Friday, April 21, 2006

How do you get digitization started in a region?

This is a question that I have thought about, talked about and worked on for years. It is not a question of getting an institution to digitize materials, but one of how to get digitization to be prevalent in a region. How do you get institutions to see digitization as something that they do along with their other collection building?

In some regions, a consortium introduces digitization to its members and begins to plan how it and its members can get involved. The institutions will be interested and will send people to be trained. Enthusiasm will continue until people have learned enough in order to see how much work is involved in creating a collection of digitized materials. Then enthusiasm wanes. The institutions look at their other priorities and don't see creating digital assets as one of them. Yes, they will scan materials for interlibrary loan (ILL) or for electronic reserves, but they will not build collections of digitized materials.

Those institutions that do move forward and create a digitization program, do so because someone has a vision and that person knows how to overcome obstacles in order to make the vision a reality. In some regions, a strong institution will be able to spearhead a collaborative project that will get more institutions involved. Again, there must be someone with a vision to keep that collaboration going. Unfortunately, it is not easy to create visionary people.

Yesterday morning, I sat and talked with someone who is struggling with the question of how to get institutions in his region more involved in digitization. We talked about the stoppers/inhibitors. We commiserated. We know that some libraries and historical societies just don't have the resources to think about digitization, even if they have materials that should be digitized for broader access. We know that digitization is not for everyone, but struggle with how to get those involved who should be doing it. Unfortunately, there is no easy answer. And as the saying goes, "you can lead a horse to water, but you cannot make him drink." So it is with digitization.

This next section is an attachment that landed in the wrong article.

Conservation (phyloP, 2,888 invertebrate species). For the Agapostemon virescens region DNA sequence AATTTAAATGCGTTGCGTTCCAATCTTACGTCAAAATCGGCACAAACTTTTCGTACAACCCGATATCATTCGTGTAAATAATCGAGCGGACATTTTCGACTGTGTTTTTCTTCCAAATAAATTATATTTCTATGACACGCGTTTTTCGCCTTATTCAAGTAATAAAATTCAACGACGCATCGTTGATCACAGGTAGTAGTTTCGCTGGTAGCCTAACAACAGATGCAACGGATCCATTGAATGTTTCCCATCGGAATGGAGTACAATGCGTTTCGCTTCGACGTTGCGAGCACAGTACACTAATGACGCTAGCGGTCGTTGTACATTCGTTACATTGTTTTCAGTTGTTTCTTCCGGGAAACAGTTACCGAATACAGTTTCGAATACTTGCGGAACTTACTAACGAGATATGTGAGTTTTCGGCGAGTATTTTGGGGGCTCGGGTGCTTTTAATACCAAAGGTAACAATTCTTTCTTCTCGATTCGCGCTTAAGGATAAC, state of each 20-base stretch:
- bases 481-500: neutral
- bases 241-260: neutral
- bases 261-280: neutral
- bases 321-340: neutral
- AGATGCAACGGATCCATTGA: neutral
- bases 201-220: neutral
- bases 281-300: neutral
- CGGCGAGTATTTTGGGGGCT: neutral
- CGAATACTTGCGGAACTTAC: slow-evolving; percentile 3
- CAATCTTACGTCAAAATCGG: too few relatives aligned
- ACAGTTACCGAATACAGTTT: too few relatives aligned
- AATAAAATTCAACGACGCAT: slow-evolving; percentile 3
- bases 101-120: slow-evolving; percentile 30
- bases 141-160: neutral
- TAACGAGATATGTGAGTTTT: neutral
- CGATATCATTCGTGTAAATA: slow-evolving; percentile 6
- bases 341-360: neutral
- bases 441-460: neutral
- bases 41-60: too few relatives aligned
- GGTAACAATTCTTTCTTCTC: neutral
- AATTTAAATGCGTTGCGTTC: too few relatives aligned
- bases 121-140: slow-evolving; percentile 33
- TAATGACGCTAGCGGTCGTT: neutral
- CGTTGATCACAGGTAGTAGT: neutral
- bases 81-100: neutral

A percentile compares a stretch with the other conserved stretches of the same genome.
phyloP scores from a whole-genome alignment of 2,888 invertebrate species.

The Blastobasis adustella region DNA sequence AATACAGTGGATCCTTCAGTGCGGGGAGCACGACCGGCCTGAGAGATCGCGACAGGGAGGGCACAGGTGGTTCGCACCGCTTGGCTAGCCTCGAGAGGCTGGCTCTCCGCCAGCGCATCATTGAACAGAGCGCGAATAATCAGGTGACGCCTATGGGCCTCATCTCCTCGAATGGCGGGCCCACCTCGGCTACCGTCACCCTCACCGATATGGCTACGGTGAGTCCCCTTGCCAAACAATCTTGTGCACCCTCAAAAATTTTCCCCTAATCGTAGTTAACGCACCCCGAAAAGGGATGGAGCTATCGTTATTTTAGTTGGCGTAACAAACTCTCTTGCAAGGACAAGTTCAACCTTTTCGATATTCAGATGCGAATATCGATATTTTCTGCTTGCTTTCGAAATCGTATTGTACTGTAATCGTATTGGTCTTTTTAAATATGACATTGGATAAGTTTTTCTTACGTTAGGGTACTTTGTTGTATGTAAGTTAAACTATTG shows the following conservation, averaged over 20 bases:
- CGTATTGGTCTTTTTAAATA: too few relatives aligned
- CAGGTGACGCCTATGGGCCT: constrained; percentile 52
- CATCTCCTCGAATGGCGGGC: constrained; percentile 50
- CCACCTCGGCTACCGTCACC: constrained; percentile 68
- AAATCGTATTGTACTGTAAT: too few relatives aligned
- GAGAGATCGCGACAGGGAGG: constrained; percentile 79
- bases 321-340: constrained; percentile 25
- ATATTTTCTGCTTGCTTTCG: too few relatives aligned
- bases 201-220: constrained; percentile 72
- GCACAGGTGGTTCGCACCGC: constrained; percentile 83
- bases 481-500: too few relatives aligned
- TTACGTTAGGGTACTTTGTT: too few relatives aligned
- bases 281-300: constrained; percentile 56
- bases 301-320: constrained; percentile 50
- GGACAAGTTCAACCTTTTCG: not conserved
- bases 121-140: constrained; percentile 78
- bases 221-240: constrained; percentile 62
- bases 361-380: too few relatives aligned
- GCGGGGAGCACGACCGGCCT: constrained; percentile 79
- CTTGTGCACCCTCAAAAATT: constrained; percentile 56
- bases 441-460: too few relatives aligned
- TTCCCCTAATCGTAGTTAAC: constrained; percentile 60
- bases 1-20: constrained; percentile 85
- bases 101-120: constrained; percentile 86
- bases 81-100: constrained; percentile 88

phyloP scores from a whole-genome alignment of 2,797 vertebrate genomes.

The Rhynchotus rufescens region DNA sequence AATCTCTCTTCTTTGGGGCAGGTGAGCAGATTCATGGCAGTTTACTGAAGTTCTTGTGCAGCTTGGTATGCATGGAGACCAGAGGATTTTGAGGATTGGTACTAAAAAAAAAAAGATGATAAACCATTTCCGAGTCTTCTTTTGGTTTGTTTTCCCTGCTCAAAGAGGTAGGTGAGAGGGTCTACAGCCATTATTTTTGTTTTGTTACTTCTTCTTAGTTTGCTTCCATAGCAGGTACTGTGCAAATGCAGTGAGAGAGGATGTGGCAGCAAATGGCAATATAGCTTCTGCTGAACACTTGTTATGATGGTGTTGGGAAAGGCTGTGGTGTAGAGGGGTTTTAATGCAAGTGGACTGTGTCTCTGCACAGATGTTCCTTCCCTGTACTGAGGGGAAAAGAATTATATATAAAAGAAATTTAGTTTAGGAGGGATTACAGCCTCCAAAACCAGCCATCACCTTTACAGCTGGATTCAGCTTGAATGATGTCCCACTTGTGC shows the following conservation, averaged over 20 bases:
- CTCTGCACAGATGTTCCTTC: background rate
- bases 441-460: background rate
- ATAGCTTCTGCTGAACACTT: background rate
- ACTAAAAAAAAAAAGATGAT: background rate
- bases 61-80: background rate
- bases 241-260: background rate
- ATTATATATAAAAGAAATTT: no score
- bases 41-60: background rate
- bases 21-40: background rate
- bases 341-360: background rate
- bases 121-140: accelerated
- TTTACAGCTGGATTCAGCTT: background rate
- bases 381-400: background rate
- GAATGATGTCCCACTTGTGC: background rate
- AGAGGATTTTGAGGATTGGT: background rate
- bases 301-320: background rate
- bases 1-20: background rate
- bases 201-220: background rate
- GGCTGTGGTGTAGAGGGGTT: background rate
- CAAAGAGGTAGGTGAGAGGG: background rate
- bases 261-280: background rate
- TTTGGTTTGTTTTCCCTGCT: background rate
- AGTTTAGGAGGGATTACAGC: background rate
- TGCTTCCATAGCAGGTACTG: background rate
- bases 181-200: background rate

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2 comments:

Kay Schlumpf said...

I really enjoy reading your blog - always something thought-provoking! I wanted to respond to this post as we here at the North Suburban Library System, have been running our regional digitization program - Digital Past since 1998. What we did was start with the willing, meaning we toss the idea out there and see who is willing to come along. We did this with Digital Past in 1998 and got 15 libraries involved. We're now at 29 libraries/museums. After that, you have to show what's in it for them - what benefits does digitization offer? Show that it's worth their time/money investment. For those who can't afford it, there are ways to approach that with various methods including grants.

Anyway,we'll have more information available in an article to be published later this year. I'll post again once the it is available so you can read all about it.

Kay Schlumpf
Digital Past Coordinator

Kay said...

I really enjoy reading your blog - always something thought-provoking! I wanted to respond to this post as we here at the North Suburban Library System, have been running our regional digitization program - Digital Past since 1998. What we did was start with the willing, meaning we toss the idea out there and see who is willing to come along. We did this with Digital Past in 1998 and got 15 libraries involved. We're now at 29 libraries/museums. After that, you have to show what's in it for them - what benefits does digitization offer? Show that it's worth their time/money investment. For those who can't afford it, there are ways to approach that with various methods including grants.

Anyway,we'll have more information available in an article to be published later this year. I'll post again once the it is available so you can read all about it.

Kay Schlumpf
Digital Past Coordinator